During my weeks in Perú and Bolivia, I met an eccentric European (German, I believe) who had been living for a decade or so in South America. For years he traveled exclusively via the comprehensive public transportation routes common to many Latin American countries. Aging, however, he grew to find the schedules and delays onerous, so he purchased a van. Having a revolutionary streak that required a justification for the acquisition, he gave lifts to anyone along his route in need. Luckily, the definition of “in need” was broad enough to include an American traveler whom he met at a budget hotel one morning.
During the three hours we spent on the road together, winding through remote mountains, houses sparsely strewn on hillsides and valleys, I observed again and again the country people he picked up prepare to pay him, only to discover (to their delight) that the ride was free. It was heart-warming to watch an act of generosity so appreciated, and the joy he took in sharing the good fortune of owning a vehicle.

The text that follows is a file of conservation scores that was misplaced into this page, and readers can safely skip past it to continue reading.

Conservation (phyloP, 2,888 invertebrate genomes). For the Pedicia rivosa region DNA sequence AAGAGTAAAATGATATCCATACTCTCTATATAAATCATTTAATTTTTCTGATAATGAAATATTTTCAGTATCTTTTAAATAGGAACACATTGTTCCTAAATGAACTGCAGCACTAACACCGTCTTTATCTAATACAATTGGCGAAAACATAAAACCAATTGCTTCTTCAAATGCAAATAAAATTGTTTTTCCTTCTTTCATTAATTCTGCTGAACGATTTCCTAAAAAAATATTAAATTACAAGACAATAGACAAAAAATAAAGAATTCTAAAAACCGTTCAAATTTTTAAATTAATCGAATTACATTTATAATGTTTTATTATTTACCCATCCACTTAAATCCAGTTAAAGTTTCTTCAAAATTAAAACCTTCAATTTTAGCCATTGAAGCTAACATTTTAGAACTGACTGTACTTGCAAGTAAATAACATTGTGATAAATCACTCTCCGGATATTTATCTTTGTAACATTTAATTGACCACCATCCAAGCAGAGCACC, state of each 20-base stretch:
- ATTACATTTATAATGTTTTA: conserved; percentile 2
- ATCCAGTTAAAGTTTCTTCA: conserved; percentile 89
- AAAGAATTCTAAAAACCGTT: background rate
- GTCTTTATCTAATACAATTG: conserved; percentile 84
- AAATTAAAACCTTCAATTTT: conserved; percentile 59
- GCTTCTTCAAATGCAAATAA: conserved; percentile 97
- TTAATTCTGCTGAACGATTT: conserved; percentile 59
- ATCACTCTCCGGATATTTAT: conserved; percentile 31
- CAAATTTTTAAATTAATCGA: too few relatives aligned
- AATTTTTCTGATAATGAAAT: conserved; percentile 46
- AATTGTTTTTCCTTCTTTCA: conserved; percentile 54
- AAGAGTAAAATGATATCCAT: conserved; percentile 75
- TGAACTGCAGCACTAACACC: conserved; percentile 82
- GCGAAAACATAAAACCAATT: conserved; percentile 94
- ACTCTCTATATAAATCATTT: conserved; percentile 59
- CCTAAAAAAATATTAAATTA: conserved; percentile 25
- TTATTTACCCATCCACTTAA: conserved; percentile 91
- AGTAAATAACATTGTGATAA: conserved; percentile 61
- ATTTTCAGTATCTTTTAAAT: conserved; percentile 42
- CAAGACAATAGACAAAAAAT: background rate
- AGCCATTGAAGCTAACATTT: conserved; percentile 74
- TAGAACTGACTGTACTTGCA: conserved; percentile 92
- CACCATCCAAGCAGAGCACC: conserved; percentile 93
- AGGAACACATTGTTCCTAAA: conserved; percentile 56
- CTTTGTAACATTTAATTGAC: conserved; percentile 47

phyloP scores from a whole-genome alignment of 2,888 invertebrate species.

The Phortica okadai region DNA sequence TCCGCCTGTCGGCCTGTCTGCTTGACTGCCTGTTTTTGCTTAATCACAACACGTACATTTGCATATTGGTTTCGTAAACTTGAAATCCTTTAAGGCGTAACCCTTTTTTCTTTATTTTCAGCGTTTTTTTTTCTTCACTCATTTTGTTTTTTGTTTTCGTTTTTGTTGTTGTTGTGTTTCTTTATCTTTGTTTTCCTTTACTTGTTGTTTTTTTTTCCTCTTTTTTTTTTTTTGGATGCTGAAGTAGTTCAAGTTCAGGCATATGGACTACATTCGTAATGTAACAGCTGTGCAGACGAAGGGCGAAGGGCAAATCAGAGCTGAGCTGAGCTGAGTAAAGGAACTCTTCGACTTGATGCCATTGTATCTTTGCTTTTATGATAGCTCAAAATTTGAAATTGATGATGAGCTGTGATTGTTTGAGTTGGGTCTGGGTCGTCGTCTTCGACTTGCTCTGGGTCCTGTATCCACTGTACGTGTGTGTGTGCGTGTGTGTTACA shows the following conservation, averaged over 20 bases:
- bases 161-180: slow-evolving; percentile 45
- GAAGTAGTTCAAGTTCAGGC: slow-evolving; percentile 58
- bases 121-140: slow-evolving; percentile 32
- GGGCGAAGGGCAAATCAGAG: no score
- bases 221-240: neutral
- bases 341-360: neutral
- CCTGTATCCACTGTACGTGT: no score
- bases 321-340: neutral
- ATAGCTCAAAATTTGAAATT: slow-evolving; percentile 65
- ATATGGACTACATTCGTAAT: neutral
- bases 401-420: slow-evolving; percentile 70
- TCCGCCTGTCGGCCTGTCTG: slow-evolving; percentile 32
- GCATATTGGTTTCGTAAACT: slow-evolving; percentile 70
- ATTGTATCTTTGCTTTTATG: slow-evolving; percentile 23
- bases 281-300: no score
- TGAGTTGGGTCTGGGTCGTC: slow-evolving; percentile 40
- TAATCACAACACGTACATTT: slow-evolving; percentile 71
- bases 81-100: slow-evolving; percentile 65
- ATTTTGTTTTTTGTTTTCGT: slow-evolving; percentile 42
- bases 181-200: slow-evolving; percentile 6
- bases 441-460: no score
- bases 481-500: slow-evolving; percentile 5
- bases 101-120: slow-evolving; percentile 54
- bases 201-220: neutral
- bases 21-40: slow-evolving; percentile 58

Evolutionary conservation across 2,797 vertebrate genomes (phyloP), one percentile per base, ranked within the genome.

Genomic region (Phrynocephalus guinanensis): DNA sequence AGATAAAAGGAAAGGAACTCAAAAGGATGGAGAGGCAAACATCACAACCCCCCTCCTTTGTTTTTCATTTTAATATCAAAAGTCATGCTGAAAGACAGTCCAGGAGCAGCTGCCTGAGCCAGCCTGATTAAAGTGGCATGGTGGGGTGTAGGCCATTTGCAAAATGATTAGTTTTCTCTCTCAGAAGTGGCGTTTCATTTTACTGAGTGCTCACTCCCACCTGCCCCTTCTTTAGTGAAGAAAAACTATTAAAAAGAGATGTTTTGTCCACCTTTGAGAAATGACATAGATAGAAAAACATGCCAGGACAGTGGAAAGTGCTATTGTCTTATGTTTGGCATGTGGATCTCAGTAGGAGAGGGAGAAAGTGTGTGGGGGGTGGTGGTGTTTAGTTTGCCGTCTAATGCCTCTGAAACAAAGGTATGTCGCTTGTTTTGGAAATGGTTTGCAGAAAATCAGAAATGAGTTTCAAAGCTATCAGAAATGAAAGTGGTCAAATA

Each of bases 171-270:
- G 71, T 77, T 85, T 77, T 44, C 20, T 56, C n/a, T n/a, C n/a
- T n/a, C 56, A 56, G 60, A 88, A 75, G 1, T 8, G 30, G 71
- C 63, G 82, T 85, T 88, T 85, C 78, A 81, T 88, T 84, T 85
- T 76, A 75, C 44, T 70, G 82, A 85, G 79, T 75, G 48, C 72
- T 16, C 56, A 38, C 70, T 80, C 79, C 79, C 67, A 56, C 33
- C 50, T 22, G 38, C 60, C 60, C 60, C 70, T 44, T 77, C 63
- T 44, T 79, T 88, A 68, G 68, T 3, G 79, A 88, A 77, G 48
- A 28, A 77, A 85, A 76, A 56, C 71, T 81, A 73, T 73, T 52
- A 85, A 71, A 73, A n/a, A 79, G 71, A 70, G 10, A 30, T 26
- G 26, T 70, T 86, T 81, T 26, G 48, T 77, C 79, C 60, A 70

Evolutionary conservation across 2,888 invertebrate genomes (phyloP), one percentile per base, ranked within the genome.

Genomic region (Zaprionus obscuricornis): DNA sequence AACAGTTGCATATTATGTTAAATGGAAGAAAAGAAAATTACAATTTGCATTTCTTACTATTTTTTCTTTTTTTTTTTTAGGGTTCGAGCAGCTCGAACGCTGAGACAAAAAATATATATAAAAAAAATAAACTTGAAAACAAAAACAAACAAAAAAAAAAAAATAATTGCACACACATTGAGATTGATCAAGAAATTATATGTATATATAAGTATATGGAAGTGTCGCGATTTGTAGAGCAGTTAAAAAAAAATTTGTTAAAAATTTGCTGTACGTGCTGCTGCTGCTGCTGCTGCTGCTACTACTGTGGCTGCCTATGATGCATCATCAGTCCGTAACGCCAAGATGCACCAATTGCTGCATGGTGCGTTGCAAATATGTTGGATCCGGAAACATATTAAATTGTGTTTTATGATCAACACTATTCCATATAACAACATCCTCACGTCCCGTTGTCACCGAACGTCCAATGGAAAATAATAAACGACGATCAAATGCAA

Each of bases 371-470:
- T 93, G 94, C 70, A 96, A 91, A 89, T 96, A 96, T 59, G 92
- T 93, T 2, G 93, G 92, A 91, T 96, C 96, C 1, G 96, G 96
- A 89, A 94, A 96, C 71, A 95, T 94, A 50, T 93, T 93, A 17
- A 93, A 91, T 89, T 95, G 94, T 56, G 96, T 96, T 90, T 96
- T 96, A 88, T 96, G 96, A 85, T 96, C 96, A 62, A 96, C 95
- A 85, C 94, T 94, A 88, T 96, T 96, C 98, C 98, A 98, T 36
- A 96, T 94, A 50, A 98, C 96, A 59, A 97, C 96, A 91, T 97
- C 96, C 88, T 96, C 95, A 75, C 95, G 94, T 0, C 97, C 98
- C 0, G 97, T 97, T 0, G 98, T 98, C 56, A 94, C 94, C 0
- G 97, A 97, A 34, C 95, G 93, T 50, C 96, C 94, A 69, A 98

The European postulated that the existence of conveniences such as cars would not continue much longer. With references to global warming and humanity's possible trajectory towards societal breakdown, he envisioned that soon the only people able to survive would be those who were close to self-sufficient. It would be people who lived far from cities, knew how to tend to crops and livestock, and subsist on very little… the very people to whom he was now giving rides!